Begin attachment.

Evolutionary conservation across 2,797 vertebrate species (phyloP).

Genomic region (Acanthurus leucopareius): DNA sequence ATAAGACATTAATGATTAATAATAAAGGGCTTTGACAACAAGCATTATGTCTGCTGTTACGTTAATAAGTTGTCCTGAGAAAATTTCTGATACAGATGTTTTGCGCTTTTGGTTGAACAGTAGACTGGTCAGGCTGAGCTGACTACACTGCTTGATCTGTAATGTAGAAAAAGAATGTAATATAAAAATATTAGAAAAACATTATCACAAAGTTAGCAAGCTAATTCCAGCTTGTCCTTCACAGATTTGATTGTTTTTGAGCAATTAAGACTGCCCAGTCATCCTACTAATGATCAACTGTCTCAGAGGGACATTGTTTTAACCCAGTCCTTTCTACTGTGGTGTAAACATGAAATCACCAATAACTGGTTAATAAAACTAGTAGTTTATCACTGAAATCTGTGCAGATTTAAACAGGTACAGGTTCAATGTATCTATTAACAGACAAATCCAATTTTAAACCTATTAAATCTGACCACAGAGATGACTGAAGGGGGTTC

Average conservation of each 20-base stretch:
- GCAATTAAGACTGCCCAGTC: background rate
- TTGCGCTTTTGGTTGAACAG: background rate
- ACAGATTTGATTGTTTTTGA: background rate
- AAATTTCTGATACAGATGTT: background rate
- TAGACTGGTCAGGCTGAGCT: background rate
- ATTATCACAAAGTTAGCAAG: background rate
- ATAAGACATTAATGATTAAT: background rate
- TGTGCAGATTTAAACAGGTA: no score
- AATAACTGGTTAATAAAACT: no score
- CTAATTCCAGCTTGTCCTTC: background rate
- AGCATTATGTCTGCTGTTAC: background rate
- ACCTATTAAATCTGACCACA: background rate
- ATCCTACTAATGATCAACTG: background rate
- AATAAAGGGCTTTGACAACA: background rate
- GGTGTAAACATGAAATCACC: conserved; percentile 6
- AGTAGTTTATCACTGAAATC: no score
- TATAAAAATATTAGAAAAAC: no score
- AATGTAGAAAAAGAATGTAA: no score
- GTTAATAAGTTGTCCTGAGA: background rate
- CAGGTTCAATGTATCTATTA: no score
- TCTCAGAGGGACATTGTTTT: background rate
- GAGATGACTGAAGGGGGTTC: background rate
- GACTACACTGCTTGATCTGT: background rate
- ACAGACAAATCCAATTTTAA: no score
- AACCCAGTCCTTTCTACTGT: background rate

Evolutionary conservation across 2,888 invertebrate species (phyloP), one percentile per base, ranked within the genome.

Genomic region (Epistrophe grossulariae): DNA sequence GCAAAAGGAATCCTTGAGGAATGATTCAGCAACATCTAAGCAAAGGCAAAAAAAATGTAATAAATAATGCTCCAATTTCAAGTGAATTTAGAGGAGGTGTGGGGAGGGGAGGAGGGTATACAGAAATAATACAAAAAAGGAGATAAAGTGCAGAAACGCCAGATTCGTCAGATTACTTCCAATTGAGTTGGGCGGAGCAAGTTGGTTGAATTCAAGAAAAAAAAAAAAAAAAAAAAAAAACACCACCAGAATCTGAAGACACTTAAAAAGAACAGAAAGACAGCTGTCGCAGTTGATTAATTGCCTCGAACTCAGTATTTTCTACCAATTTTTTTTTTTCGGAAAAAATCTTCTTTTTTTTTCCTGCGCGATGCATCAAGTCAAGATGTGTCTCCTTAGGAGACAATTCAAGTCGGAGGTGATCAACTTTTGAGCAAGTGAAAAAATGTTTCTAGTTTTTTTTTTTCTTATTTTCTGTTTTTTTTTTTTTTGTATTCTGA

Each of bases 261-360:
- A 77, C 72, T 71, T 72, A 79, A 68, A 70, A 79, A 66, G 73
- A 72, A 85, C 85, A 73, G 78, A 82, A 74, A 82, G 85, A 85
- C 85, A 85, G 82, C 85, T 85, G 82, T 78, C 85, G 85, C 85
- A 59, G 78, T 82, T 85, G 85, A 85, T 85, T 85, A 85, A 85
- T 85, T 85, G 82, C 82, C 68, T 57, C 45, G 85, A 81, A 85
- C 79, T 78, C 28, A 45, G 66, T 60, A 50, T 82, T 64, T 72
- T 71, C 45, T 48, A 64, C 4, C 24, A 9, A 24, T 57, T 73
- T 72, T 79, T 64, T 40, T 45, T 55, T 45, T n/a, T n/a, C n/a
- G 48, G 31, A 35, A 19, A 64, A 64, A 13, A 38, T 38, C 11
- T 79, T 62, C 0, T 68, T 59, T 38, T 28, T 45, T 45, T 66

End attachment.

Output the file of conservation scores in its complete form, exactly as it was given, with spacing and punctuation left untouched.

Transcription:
Evolutionary conservation across 2,797 vertebrate species (phyloP).

Genomic region (Acanthurus leucopareius): DNA sequence ATAAGACATTAATGATTAATAATAAAGGGCTTTGACAACAAGCATTATGTCTGCTGTTACGTTAATAAGTTGTCCTGAGAAAATTTCTGATACAGATGTTTTGCGCTTTTGGTTGAACAGTAGACTGGTCAGGCTGAGCTGACTACACTGCTTGATCTGTAATGTAGAAAAAGAATGTAATATAAAAATATTAGAAAAACATTATCACAAAGTTAGCAAGCTAATTCCAGCTTGTCCTTCACAGATTTGATTGTTTTTGAGCAATTAAGACTGCCCAGTCATCCTACTAATGATCAACTGTCTCAGAGGGACATTGTTTTAACCCAGTCCTTTCTACTGTGGTGTAAACATGAAATCACCAATAACTGGTTAATAAAACTAGTAGTTTATCACTGAAATCTGTGCAGATTTAAACAGGTACAGGTTCAATGTATCTATTAACAGACAAATCCAATTTTAAACCTATTAAATCTGACCACAGAGATGACTGAAGGGGGTTC

Average conservation of each 20-base stretch:
- GCAATTAAGACTGCCCAGTC: background rate
- TTGCGCTTTTGGTTGAACAG: background rate
- ACAGATTTGATTGTTTTTGA: background rate
- AAATTTCTGATACAGATGTT: background rate
- TAGACTGGTCAGGCTGAGCT: background rate
- ATTATCACAAAGTTAGCAAG: background rate
- ATAAGACATTAATGATTAAT: background rate
- TGTGCAGATTTAAACAGGTA: no score
- AATAACTGGTTAATAAAACT: no score
- CTAATTCCAGCTTGTCCTTC: background rate
- AGCATTATGTCTGCTGTTAC: background rate
- ACCTATTAAATCTGACCACA: background rate
- ATCCTACTAATGATCAACTG: background rate
- AATAAAGGGCTTTGACAACA: background rate
- GGTGTAAACATGAAATCACC: conserved; percentile 6
- AGTAGTTTATCACTGAAATC: no score
- TATAAAAATATTAGAAAAAC: no score
- AATGTAGAAAAAGAATGTAA: no score
- GTTAATAAGTTGTCCTGAGA: background rate
- CAGGTTCAATGTATCTATTA: no score
- TCTCAGAGGGACATTGTTTT: background rate
- GAGATGACTGAAGGGGGTTC: background rate
- GACTACACTGCTTGATCTGT: background rate
- ACAGACAAATCCAATTTTAA: no score
- AACCCAGTCCTTTCTACTGT: background rate

Evolutionary conservation across 2,888 invertebrate species (phyloP), one percentile per base, ranked within the genome.

Genomic region (Epistrophe grossulariae): DNA sequence GCAAAAGGAATCCTTGAGGAATGATTCAGCAACATCTAAGCAAAGGCAAAAAAAATGTAATAAATAATGCTCCAATTTCAAGTGAATTTAGAGGAGGTGTGGGGAGGGGAGGAGGGTATACAGAAATAATACAAAAAAGGAGATAAAGTGCAGAAACGCCAGATTCGTCAGATTACTTCCAATTGAGTTGGGCGGAGCAAGTTGGTTGAATTCAAGAAAAAAAAAAAAAAAAAAAAAAAACACCACCAGAATCTGAAGACACTTAAAAAGAACAGAAAGACAGCTGTCGCAGTTGATTAATTGCCTCGAACTCAGTATTTTCTACCAATTTTTTTTTTTCGGAAAAAATCTTCTTTTTTTTTCCTGCGCGATGCATCAAGTCAAGATGTGTCTCCTTAGGAGACAATTCAAGTCGGAGGTGATCAACTTTTGAGCAAGTGAAAAAATGTTTCTAGTTTTTTTTTTTCTTATTTTCTGTTTTTTTTTTTTTTGTATTCTGA

Each of bases 261-360:
- A 77, C 72, T 71, T 72, A 79, A 68, A 70, A 79, A 66, G 73
- A 72, A 85, C 85, A 73, G 78, A 82, A 74, A 82, G 85, A 85
- C 85, A 85, G 82, C 85, T 85, G 82, T 78, C 85, G 85, C 85
- A 59, G 78, T 82, T 85, G 85, A 85, T 85, T 85, A 85, A 85
- T 85, T 85, G 82, C 82, C 68, T 57, C 45, G 85, A 81, A 85
- C 79, T 78, C 28, A 45, G 66, T 60, A 50, T 82, T 64, T 72
- T 71, C 45, T 48, A 64, C 4, C 24, A 9, A 24, T 57, T 73
- T 72, T 79, T 64, T 40, T 45, T 55, T 45, T n/a, T n/a, C n/a
- G 48, G 31, A 35, A 19, A 64, A 64, A 13, A 38, T 38, C 11
- T 79, T 62, C 0, T 68, T 59, T 38, T 28, T 45, T 45, T 66